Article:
Slow boat(s) to Luang Prabang
Trip Start Mar 11, 2007
35Trip End Jul 27, 2007
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Huay Xai is small. The one road that runs through the town is dotted with small houses made of wood and tin. This regularity is broken by a few larger structures, which serve as guesthouses. Actually, most buildings in Laos are multi-purpose, serving as stores, guesthouses, and homes of their propietors. One can easily imagine that this town exists only to mark the point of entry into the country. After reaching the end of the main road in what seemed a like a minute, we looked whistfully across the Mekong at the more developed Thai side where we imagined all sorts of dalliances to entertain us while we stayed the night waiting for the slow boat
Not to say that there aren't any distractions on the Lao side of the river. While exploring the town we passed a swarthy man who greeted us with a quiet voice and a smile. It wasn't until we had passed him that we realized that he had offered to sell us some opium. Before the night was over we were approached several more times by all sorts of characters, including the local travel agent who also moonlighted as the local drug dealer. Content to rely on alcohol as our mind altering agent, we took him up on his offer to take us and our fellow travellers to the local disco. We soon learned that the venue also served as a karaoke night club. We drank a few Beer Lao (there is only one brew in Laos), amused as a Thai woman sang folk tunes while her friends line danced to her shamelessly bad singing. It was very Lao kitsch. Oh yeah, and in case you were wondering Jama cut a rug to some Lao Hip Hop!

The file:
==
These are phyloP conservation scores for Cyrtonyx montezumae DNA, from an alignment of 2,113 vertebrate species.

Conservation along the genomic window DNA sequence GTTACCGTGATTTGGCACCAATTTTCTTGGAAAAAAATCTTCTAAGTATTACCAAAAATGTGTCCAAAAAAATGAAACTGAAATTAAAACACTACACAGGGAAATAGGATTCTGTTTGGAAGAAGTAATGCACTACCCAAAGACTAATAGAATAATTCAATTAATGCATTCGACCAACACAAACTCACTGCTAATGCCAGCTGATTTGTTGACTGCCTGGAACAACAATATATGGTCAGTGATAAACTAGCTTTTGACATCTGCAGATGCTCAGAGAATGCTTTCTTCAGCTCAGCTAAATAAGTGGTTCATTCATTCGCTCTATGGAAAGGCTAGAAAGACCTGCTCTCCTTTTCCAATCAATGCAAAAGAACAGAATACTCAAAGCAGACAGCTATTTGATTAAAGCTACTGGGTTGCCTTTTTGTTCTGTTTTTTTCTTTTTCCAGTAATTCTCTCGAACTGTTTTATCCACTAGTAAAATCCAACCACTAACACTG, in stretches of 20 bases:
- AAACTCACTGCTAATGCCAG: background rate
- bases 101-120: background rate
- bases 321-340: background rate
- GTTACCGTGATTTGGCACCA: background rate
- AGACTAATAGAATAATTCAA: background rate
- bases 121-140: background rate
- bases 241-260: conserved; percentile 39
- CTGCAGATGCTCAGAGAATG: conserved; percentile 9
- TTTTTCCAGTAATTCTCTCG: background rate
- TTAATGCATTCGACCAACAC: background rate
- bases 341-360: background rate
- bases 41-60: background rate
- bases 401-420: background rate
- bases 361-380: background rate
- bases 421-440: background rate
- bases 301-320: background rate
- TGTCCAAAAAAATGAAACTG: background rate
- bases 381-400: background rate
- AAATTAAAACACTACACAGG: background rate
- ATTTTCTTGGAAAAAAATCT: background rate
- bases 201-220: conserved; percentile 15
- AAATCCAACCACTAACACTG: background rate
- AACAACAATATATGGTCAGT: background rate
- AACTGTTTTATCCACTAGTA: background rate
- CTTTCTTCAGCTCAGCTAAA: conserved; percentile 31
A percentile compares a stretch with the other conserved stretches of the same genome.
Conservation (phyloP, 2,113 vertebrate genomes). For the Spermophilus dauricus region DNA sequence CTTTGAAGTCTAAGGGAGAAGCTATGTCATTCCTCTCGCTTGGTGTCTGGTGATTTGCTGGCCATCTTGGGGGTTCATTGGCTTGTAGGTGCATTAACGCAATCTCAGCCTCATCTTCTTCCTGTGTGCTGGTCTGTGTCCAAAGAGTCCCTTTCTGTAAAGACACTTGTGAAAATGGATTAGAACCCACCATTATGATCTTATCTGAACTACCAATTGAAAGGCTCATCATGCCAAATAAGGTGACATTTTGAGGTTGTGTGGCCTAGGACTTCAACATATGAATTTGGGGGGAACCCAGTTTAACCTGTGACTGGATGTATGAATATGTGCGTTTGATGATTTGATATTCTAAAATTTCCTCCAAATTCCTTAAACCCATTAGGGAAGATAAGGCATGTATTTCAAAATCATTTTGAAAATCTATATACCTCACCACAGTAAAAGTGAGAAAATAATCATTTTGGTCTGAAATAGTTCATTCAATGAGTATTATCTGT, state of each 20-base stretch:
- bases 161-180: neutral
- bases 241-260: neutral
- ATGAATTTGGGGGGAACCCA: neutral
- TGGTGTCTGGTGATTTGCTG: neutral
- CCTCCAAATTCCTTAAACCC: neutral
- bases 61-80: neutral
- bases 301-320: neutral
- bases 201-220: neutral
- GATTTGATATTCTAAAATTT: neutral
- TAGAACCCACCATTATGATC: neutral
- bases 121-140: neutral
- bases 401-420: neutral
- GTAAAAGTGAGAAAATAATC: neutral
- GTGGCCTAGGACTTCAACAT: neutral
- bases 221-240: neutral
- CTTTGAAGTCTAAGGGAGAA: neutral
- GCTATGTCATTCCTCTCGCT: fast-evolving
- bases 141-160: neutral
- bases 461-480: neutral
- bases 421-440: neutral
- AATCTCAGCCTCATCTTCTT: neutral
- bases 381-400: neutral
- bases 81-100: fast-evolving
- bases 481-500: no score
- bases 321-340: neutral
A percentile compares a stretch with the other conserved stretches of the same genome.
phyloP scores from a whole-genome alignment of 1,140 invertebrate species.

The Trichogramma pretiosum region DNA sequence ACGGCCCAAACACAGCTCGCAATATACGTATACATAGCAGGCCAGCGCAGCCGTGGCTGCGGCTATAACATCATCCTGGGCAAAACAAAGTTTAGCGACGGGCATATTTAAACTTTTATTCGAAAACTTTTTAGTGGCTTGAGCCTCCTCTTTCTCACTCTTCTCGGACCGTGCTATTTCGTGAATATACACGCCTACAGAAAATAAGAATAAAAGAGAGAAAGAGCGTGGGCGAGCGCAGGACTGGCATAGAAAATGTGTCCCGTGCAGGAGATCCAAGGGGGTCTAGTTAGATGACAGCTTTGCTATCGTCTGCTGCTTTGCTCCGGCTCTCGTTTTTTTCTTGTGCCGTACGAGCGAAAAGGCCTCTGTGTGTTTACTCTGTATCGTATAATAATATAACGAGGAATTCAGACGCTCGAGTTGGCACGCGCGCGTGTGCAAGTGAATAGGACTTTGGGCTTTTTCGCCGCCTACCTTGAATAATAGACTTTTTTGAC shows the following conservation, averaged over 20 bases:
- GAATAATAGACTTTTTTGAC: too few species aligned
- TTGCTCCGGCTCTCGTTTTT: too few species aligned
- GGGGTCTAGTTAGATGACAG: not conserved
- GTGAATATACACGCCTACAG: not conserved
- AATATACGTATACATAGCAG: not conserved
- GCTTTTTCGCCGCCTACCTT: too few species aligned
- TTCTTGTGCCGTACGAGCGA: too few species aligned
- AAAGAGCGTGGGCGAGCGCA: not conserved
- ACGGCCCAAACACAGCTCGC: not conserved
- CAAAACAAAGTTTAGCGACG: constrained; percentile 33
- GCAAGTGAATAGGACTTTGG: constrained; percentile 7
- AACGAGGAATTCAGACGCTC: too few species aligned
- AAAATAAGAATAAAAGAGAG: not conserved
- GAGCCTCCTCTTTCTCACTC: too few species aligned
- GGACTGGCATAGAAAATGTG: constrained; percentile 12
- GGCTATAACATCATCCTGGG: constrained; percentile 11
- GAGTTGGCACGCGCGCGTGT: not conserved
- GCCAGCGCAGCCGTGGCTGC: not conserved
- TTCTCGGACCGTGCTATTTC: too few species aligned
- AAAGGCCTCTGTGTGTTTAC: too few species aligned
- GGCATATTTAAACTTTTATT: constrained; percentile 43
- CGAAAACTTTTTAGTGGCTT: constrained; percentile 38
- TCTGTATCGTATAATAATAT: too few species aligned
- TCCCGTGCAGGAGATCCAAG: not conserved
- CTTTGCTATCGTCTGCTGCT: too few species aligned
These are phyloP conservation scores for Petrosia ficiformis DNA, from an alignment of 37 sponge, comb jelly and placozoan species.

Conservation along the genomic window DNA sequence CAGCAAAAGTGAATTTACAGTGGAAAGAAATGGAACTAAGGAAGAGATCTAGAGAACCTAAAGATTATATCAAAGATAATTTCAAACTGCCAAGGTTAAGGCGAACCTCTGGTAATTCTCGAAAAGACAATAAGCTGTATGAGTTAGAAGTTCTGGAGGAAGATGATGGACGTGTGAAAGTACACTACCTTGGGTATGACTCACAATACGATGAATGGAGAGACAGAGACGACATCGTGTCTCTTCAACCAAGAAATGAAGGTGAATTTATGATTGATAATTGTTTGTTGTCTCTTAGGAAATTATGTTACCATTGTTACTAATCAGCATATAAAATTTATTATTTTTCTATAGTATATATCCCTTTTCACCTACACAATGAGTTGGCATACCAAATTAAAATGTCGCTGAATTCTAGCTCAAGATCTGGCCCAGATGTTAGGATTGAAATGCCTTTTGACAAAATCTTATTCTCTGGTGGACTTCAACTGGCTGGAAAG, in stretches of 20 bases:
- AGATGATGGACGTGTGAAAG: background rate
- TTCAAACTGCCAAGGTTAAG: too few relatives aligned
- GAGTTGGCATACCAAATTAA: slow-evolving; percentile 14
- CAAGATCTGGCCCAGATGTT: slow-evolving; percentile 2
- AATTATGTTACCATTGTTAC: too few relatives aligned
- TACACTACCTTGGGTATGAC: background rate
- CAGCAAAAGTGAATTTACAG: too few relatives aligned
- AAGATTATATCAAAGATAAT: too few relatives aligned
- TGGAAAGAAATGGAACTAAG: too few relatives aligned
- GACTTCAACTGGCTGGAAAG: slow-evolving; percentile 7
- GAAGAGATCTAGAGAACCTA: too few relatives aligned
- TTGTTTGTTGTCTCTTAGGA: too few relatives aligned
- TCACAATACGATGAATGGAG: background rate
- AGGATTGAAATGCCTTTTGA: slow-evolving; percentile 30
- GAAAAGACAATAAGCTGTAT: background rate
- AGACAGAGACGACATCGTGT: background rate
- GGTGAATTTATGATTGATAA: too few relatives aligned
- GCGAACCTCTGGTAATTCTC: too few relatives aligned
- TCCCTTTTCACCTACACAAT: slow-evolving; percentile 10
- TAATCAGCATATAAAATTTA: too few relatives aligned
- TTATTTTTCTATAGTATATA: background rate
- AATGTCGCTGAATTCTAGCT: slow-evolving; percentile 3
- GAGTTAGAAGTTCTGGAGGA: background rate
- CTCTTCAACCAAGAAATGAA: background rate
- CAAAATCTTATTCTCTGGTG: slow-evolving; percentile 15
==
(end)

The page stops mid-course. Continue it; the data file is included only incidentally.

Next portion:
The next morning we woke up early to get to the pier by nine only to wait two more hours for the slow boat to depart. Shortly before departure, a well-dressed man began inspecting tickets. We assumed that he was the boat operator. He explained that we wouldn't be arriving to Pak Beng until quite late and that the town had no electricity so it would be difficult for us to find accomodation
The slow boat ride lasted two days with a stop-over in the aforementioned Pak Beng. The ride itself was uncomfortable. The operators try to cram as many people as possible into the boat so we ended up with about 80. The floor was actually more comfortable than the wooden seats which are too high and lack cushioning. Still, the experience of floating along the picturesque Mekong more than made up for the discomfort. In fact, we were fortunate that on the second day our boat broke down and we ended up with more room. After switching boats, the operators decided to tug the second non-working boat down the river so we had our choice of seat on two boats!